If I was to allow ignoring one attacker, the penalty would need to be huge (there really isn't an "ignore" rule other than not attacking) flat footed, plus +4 to hit would be minimum.

But, how does someone determine the threat level of a flanker?


First Post
Just wanted to thank everyone who took time to reply so far. This is a tough one for me. It's one of those, "Yeah, it might not fit reality, but what does changing it do to game balance?" kind of quandaries.

I found another thread here on invisible opponents flanking a target that, unfortunately, just makes it even more complicated:

A couple people point out that the rules only require you to threaten the opponent's square to be considered a potential flanker, and that means invisible opponents can be flankers. That pretty much throws out the whole, "I get a bonus to hit you because you're having to worry about the guy behind you hitting you too" thing.

That sort of leaves me thinking that either:

a) flanking is just some sort of quasi-mystical combat skill that can't be explained by any real-world circumstance, or

b) you can't be flanked if you don't know you're being flanked or if you choose to ignore your flanker

I think if I go with "b", I should take a clue from the whole "guy is surrounded by 8 thieves who all have Improved Invisibility" scenario from the other discussion and say that if you choose to ignore a flanker, the flanker is essentially "invisible" and gains whatever advantage an invisible attacker would have if they decided to just open up on you while you stood next to them.

But then again, maybe "a" is better for the game.

Thanks again, guys!

-- Malif


First Post
It doesn't matter if attacker "knows" he's being flanked or not, its just that he is and the bonuses apply accordingly.

On the other end of the spectrum, an Illusion (figment) of a dragon on opposite side the rogue doesn't provide a flanking bonus since isn't not "threatening" with a weapon (natural or otherwise). But I'm sure that fighter will not ignore the dragon. Just play with it as a mechanic and have fun. Much like how evasion allows you to ignore 100% damage from a fireball that fills up a 5' wide corridor.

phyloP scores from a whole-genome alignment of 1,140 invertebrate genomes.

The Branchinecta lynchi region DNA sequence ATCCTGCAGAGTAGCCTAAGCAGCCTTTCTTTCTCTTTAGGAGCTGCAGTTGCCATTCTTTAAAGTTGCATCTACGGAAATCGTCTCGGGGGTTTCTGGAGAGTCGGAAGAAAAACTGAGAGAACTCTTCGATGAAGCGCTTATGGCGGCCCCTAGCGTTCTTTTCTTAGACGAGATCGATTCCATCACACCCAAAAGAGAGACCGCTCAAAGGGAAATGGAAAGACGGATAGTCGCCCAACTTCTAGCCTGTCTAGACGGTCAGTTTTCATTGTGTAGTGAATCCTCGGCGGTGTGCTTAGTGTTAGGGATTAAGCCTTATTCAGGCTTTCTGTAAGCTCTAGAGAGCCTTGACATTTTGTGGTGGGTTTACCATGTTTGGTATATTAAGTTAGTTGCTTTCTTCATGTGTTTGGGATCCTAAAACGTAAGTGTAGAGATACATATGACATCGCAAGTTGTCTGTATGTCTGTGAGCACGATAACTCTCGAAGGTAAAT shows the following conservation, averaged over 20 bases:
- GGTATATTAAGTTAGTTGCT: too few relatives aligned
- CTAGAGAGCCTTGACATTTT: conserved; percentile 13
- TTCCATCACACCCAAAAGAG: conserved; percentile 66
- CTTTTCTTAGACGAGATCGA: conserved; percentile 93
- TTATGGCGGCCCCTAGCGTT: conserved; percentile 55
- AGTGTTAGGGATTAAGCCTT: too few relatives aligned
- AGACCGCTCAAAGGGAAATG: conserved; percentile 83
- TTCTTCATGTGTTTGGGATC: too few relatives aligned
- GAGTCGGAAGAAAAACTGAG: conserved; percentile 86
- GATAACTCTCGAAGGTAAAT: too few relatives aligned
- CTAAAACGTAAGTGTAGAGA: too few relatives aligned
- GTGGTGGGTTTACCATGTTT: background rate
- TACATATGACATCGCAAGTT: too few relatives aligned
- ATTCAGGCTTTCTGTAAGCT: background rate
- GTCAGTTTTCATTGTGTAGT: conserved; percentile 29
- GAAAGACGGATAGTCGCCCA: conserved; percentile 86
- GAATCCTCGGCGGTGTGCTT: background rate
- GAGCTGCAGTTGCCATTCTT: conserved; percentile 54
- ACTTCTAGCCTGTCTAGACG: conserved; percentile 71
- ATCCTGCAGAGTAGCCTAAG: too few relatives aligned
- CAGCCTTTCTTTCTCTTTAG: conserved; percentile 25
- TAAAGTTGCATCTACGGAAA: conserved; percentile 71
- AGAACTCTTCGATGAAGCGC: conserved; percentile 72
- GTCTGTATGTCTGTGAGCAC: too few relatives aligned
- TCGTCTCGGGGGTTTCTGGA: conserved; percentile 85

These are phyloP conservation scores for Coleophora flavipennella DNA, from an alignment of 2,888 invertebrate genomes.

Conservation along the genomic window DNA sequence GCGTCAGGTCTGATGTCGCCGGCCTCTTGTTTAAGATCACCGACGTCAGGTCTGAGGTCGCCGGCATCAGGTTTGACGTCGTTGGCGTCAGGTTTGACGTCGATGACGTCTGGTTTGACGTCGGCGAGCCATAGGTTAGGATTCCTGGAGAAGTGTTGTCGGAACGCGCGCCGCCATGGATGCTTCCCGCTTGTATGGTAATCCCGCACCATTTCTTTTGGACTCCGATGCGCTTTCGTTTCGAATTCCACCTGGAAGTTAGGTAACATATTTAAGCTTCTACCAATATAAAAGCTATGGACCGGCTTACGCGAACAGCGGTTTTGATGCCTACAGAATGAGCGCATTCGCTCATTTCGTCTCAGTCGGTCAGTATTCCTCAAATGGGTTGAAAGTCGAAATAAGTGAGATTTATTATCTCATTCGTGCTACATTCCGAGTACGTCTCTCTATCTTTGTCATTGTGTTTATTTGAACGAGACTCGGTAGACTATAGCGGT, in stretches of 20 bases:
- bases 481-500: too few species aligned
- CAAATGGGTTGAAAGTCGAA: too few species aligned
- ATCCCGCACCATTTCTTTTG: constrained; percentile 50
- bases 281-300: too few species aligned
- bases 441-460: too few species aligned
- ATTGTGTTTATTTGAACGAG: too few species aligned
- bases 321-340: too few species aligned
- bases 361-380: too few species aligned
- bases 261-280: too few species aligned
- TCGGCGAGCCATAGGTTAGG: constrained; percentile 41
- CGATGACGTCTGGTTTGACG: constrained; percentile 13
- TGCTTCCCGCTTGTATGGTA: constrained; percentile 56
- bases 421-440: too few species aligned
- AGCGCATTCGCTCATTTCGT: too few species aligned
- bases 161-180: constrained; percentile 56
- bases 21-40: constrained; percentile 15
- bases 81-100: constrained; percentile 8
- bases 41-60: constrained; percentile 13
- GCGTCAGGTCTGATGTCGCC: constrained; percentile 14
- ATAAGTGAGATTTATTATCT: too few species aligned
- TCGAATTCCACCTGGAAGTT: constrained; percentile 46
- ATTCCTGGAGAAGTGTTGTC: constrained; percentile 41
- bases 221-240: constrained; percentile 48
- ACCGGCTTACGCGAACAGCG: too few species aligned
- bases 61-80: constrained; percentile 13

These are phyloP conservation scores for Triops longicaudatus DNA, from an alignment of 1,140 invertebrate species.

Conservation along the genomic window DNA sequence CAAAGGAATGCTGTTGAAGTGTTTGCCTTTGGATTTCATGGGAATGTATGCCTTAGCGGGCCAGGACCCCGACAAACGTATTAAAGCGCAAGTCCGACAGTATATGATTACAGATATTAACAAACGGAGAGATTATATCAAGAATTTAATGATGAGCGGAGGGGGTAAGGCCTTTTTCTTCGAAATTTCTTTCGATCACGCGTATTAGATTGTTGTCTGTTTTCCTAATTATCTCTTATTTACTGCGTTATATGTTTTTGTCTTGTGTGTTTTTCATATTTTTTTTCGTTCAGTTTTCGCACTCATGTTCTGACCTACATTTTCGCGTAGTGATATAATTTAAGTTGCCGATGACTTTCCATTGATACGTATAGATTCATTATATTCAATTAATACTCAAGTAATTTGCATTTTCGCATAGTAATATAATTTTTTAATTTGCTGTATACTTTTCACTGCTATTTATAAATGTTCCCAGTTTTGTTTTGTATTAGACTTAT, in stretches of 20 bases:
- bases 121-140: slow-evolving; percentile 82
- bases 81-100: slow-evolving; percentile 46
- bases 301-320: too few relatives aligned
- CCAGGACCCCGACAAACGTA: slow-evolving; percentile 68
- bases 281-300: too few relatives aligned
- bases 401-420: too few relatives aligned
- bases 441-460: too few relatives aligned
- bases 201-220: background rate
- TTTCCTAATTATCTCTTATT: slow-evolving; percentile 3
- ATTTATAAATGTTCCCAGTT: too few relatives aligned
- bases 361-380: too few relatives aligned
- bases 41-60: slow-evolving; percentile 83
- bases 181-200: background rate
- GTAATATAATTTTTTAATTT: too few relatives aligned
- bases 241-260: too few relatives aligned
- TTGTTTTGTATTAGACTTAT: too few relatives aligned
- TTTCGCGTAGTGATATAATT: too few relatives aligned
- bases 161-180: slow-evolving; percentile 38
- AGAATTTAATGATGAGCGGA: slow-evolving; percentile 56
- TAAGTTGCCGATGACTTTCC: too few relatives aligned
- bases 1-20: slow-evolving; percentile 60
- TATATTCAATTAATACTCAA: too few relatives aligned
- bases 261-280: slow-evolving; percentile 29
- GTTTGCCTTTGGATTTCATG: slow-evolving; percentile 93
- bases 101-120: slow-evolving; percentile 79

If you want to make the rules more complicated as they are try this: ignoring other combants makes you flat footed, +4 bonus to hit and you no longer have a threat zone with your weapon. I would make it all or nothing, not just picking which one or 2 combants you wish to ignore that round.


Doesn't CDG provoke Attacks of opportunity (unless totally ignoring the L1 guy precludes threatening him)? As an aside, grapple the L20?

The Fighter can't take the AoO, and in fact doesn't threaten the L1 guy, by virtue of the fact he's IGNORING him completely. :)

And yes, Kerrick, I'm serious. To totally disregard a foe threatening you is a grevious laxitude. If you really want to get technical about the whole "what if the guy has no chance at all of harming me?" scenario, he's still at least a nuissance. If someone kept jabbing me in the spine with a plastic knife, it wouldn't really hurt, but I wouldn't be able to just ignore it for long without turning around and strangling the little bastard.

And from a game balance perspective, it's important to make sure the rogue gets his flanking benefit in melee. Even with it, he generally gets pulverized by an equal level fighter in a full attack exchange. And there could be many situations where mathematically if the penalties were minor, it would be very much worthwhile to ignore the rogue's flanking buddy.

And again, this is all not taking into account the point another poster made (I forgot to, glad he did): awareness has nothing to do with getting flanked. Invisible attackers can flank you, even if you don't realize one of them is there. Flanking in 3E is some weird mish-mash of abstracted facing rules + coordinated teamwork + other stuff all rolled into one simple condition.